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They’re riding the new wave of the antipodean, New Zealand-based New Americana, alternative country, folk sound that’s been championed internationally by the likes of Nadia Reid, Aldous Harding, Marlon Williams and Tami Neilson. Though, The Miltones are becoming champions in their own right, armed by their unique sound with a bold, raw energy and a soft rock, blues edge.

 

 

Meet The Miltones:

Vocals, Guitar / Milly Tabak
Guitar / Liam Pratt
Keyboard / Guy Harrison
Bass / Chris Marshall
Drums / Tom Broome

An Auckland-based band gaining attention locally for the mesmerizing voice of Milly Tabak, who serves as the group’s frontwoman, with the supportive chops and solos of lead guitarist, Liam Pratt. Together the pair have been playing music together since their teenage years, and now form the songwriting core within the band, which has now grown to five.

The band’s music has evolved over the years into a duel disposition of foot-stomping country blues to soft rock ballads that reminds you of Americana folk rock of the 1970’s. Milly’s unrestrained, free-spirited voice alikens her to a young Stevie Nicks prodigee, with an untouchable energy to her strikingly raw vocal performance. With their nostalgia-inducing sound, they’ve gathered audiences in both millenials to baby boomers and everyone in between. “We’re incredibly lucky. We have a healthy mix of people who get into our music… We can play venues and have all the young bucks losing their minds dancing and from nowhere, the oldies fit right in and have a shimmy… It’s badass.”

So far, the band has supported singer-songwriter, Jamie Lawson, toured with The Mick Fleetwood Blues Band on their recent visit to New Zealand, and open for Melbourne-based group Skyscraper Stan and The Commission Flats at the Auckland Americana Festival earlier this year.

Early Miltones:

Both Milly and Liam took to playing music early. While Liam was taking guitar lessons as a kid, Milly cut her teeth on harmonica and took to gypsy jazz guitar, before learning a more steady rhythm based way of guitar. Musically, the band takes subtle influence from a great fusion of bands including Tom Petty and The Heartbreakers, Fleetwood Mac, Crosby, Stills & Nash, Neil Young, and Peter Green.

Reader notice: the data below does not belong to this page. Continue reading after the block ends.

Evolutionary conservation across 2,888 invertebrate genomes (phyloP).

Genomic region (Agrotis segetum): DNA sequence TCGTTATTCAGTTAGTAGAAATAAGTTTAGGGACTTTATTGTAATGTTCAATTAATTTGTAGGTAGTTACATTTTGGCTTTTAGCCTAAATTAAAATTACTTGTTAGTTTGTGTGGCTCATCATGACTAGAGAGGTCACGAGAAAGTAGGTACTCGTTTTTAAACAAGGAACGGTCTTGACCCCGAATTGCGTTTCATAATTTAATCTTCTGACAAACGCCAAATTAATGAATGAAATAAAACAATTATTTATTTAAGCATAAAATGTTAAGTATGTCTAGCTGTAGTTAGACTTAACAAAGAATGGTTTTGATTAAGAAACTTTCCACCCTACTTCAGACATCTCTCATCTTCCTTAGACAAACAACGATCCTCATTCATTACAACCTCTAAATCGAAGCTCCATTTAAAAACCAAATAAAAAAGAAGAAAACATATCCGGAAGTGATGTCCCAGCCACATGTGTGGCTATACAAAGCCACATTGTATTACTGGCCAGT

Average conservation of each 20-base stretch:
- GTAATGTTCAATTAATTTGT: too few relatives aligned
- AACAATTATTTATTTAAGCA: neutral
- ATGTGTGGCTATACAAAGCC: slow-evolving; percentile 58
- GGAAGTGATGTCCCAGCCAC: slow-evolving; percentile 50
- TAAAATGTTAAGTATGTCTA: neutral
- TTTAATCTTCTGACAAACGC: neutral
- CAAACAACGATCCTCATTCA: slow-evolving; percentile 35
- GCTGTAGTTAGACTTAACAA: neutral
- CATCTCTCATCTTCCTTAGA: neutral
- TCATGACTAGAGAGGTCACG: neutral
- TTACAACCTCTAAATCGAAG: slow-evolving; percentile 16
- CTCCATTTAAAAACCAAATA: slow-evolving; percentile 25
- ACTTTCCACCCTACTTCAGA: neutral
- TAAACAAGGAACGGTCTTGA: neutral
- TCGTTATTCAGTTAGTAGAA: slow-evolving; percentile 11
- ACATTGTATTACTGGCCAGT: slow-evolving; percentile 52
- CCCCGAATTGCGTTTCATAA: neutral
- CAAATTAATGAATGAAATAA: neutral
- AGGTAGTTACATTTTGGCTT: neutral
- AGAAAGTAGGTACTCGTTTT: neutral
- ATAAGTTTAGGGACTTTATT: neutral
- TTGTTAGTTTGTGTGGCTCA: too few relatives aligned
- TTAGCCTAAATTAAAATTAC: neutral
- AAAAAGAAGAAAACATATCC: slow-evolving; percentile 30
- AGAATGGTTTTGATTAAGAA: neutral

After forming a cohesive sound from years of playing together, the energy and rawness in Milly’s voice likens her to a young Stevie Nicks, while Pratt’s guitar playing follows in the footsteps of Stevie Ray Vaughan, CC Adcock and Derek Trucks.

Starting out as a duo seven years ago, the pair toured the country as The Miltones, gaining friends in far places along way and sharing their earlier material such as the memorable “Gypsy Queen” and the more recent single “Black Dahlia”, which served as the duo’s debut single in 2014. In the band’s true down to earth spirit, Milly hosted the “Black Dahlia” launch video party at
The Tabak family farm, which drew 200 paying guests to the rural outskirts of Auckland, where the band performed inside a purpose built venue.

Since then, the band has gained three new members: Guy Harrison on keys (Hollie Smith), Chris Marshall on bass (Miss June) and Tom Broome on drums

(Esther Stephen & The Means, Hollie Smith). Together as a five-piece, they’re a infectious fiery energy on stage as witnessed earlier this year by Mac+Mae.

“A band that’s driven by strong lyrics and not by gimmicks is a band that deserves to stand the test of time. The Miltones are that band.”
- Rip It Up

“If you’re into Americana, early Seventies rock or the blues, then Auckland band The Miltones are an act you don’t want to miss.”
- Mac+Mae

This year, the group have been recording their debut album with the help of the widely-acclaimed New Zealand producer, Ben Edwards (Tami Neilson, Marlon Williams, Aldous Harding, Nadia Reid) at The Sitting Room in Lyttelton.

The emphasis has always been on the lyrics for Milly, and in their forthcoming work – it is deeply personal, with the content effected by the passing of Tabak’s father. The song Carlos refers to the guitar, owned by Milly’s father and was instrumental in her first musings in chord progression building. “It’s basically a tribute to Dad,” who is also The Wanderer, which was the first song Milly wrote after his passing.

“There’s a lot of frustration and sadness which features in your life when you’re young”, and that is what the forthcoming work captures and articulates, as Milly reflects. 

“It’s almost like a coming of age album.”